September 19, 2014
THOMAS E. KYTE, Appellant,
DEIDRE L. STALLINGS AND STATE OF ALASKA, DEPARTMENT OF REVENUE, CHILD SUPPORT SERVICES DIVISION, Appellees
Appeal from the Superior Court of the State of Alaska, Third Judicial District, Anchorage, Alex Swiderski, Judge pro tem. Superior Court No. 3AN-03-12844 CI.
Rhonda F. Butterfield, Anchorage, for Appellant.
Susan L. Daniels, Assistant Attorney General, Anchorage, and Michael C. Geraghty, Attorney General, Juneau, for Appellee State of Alaska.
No appearance by Appellee Deidre L. Stallings.
Before: Fabe, Chief Justice, Winfree, Stowers, Maassen, and Bolger, Justices.
In this appeal, a father argues that he was entitled to a retroactive modification of his child support obligations. He contends that a request for modification he filed in 2008 with the Child Support Services Division (CSSD) was never resolved by a final, appealable decision as required by Alaska Appellate Rule 602; that the request was therefore still pending in 2011 when he filed a motion for modification in superior court; and that modification to the date of his 2008 request would not be unlawfully retroactive. We conclude, however, that CSSD's decision of the father's 2008 request was an appealable final order satisfying Appellate Rule 602, and we therefore affirm the superior court's conclusion that the father is not entitled to a retroactive modification of child support.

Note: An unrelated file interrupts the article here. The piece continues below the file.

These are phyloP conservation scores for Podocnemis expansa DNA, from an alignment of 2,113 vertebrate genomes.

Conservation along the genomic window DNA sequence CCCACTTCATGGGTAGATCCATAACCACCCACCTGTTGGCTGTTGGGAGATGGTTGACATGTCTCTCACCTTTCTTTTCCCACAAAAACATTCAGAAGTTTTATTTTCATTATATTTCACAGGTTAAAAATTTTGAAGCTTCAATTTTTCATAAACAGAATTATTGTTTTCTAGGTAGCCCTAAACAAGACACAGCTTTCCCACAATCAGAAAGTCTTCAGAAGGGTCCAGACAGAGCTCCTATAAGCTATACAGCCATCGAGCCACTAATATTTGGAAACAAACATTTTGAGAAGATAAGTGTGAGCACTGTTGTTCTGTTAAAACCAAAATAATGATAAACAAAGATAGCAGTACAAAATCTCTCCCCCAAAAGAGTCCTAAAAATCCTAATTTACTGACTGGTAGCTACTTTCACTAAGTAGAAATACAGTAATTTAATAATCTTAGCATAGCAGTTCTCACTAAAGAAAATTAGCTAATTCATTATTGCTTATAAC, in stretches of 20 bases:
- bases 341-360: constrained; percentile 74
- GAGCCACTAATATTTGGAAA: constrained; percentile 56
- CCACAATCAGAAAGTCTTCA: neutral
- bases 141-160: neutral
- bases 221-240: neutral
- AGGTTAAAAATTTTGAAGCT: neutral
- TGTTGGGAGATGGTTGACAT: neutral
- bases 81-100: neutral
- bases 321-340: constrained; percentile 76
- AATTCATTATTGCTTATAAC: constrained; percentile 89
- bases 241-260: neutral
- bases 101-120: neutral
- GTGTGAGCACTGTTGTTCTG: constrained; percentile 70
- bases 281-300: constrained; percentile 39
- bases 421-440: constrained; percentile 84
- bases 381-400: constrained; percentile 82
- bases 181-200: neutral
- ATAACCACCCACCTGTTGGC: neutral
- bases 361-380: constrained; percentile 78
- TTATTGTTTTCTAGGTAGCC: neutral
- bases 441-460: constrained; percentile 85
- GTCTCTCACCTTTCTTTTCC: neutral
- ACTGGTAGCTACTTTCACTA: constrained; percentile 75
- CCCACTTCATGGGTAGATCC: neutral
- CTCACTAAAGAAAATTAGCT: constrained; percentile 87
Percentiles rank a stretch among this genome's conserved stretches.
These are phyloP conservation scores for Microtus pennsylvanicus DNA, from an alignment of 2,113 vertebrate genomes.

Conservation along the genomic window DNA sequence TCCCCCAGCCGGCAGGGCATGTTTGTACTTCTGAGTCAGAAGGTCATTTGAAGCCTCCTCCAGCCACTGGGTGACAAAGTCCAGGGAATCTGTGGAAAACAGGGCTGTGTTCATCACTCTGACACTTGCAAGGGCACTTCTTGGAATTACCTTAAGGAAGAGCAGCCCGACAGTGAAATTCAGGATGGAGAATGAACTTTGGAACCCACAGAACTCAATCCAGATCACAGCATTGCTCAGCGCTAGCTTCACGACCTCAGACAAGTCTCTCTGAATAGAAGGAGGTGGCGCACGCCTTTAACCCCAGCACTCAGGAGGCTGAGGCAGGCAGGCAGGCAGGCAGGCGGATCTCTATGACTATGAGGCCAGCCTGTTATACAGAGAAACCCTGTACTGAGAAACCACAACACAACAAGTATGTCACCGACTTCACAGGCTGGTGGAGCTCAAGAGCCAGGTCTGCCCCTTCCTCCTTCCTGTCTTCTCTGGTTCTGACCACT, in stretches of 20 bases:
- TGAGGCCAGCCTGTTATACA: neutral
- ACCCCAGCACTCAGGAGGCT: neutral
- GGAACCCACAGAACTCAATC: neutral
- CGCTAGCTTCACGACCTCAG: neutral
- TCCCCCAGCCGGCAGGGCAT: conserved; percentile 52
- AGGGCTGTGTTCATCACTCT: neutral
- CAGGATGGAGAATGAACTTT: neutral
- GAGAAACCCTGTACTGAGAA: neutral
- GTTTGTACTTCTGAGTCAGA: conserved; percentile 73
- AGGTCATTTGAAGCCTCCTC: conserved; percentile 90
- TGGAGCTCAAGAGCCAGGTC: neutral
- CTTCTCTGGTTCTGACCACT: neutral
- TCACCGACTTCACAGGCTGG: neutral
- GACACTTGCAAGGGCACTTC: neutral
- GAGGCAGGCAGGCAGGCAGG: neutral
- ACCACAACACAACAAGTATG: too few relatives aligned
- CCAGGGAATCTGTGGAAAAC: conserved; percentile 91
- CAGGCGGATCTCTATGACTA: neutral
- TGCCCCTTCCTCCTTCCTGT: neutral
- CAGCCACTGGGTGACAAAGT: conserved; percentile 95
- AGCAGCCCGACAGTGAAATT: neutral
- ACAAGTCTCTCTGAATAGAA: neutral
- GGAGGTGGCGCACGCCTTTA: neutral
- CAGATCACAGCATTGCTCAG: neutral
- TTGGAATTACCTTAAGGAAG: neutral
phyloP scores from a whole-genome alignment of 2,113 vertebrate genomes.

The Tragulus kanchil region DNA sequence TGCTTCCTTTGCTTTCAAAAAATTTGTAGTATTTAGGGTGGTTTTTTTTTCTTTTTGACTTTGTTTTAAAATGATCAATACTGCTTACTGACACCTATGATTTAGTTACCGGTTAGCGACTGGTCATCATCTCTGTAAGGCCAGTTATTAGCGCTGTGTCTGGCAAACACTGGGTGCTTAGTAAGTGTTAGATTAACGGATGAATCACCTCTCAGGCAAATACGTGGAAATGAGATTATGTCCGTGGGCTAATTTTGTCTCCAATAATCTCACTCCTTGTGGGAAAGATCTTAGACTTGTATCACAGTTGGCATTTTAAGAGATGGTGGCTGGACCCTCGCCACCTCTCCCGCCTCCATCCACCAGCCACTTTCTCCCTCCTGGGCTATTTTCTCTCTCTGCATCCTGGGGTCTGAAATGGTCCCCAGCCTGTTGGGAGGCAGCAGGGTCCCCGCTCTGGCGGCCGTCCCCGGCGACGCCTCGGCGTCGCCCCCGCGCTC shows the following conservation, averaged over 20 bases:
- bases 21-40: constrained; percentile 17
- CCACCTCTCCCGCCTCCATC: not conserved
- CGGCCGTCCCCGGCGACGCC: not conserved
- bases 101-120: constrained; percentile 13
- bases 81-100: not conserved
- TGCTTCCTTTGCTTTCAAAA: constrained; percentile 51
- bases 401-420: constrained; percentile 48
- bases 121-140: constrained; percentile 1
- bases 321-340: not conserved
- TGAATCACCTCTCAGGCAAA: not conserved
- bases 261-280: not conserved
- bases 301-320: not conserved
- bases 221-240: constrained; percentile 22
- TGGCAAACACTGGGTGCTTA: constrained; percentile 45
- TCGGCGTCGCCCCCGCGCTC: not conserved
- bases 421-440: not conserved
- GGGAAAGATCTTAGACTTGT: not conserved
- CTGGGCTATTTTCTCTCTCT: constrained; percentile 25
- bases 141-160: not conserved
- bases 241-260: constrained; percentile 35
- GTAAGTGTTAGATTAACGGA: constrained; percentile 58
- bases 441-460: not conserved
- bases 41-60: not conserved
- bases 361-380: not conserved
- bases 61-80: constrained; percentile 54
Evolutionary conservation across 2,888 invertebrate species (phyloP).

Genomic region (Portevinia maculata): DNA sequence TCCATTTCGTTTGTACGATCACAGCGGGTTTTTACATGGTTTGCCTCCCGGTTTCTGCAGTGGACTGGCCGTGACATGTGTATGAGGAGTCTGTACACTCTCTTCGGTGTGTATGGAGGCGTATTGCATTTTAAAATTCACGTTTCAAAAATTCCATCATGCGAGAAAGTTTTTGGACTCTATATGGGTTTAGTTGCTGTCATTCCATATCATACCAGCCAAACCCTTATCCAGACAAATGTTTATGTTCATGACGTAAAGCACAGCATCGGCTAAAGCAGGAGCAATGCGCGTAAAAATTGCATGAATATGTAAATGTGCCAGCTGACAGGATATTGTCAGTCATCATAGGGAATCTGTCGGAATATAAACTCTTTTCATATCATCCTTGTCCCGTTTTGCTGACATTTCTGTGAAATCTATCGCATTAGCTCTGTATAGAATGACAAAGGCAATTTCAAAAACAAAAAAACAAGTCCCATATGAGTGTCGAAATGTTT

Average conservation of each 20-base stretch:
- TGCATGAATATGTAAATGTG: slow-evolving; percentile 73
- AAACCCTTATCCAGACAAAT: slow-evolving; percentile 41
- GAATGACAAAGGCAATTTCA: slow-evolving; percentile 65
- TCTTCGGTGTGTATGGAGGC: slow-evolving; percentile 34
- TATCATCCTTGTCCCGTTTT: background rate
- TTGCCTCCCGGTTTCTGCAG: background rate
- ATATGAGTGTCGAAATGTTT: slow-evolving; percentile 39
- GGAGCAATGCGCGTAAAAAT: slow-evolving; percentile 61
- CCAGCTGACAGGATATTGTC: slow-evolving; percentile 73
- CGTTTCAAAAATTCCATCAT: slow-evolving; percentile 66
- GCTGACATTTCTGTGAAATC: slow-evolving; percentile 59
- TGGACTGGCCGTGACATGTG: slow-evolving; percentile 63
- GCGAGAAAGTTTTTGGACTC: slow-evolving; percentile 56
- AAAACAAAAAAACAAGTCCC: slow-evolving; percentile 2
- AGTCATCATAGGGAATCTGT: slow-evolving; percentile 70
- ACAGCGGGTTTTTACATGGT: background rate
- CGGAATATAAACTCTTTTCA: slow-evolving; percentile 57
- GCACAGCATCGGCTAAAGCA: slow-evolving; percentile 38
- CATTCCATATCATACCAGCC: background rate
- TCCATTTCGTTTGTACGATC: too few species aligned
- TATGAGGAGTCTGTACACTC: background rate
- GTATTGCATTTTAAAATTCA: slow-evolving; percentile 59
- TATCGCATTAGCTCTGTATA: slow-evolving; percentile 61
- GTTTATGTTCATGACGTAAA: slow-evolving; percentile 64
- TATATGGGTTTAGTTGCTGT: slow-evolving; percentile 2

II. FACTS AND PROCEEDINGS
Thomas Kyte and Deidre Stallings are the parents of a daughter, born in 2002. CSSD entered an administrative order in 2005 requiring Kyte to pay child support of $576 per month, based on his estimated annual income. Stallings later moved that child support be made retroactive to 2002, and Kyte moved for a prospective modification; the superior court denied both motions in a 2007 order that maintained the monthly amount set by the earlier administrative order.
In January 2008 Kyte filed with CSSD a form request for review and modification of the 2007 order. A few weeks later CSSD sent Kyte and Stallings notice that the request had been filed, describing the review process and asking both parents to submit income affidavits, tax records, pay stubs, and proof of health insurance.
The next document in the record is central to this appeal. It is a notice from CSSD to Kyte dated May 8, 2008, captioned in bold letters: " Notice of Denial of Modification Review." The body of the notice reads:
We reviewed the request for a modification on May 8, 2008. We will not go forward with the modification for the following reason(s):
. . . .
(X) OTHER: Requesting party (non-custodial parent) did not provide Child Support Guidelines Affidavits, IRS returns, W-2's, pay stubs or proof of insurance.
If you disagree with this decision, you must file an appeal in an Alaska court within 30 days of the date this Notice was mailed. There is no administrative appeal process for this decision.
The notice is signed by a CSSD child support manager. Nothing in the record indicates a response to this notice from either party.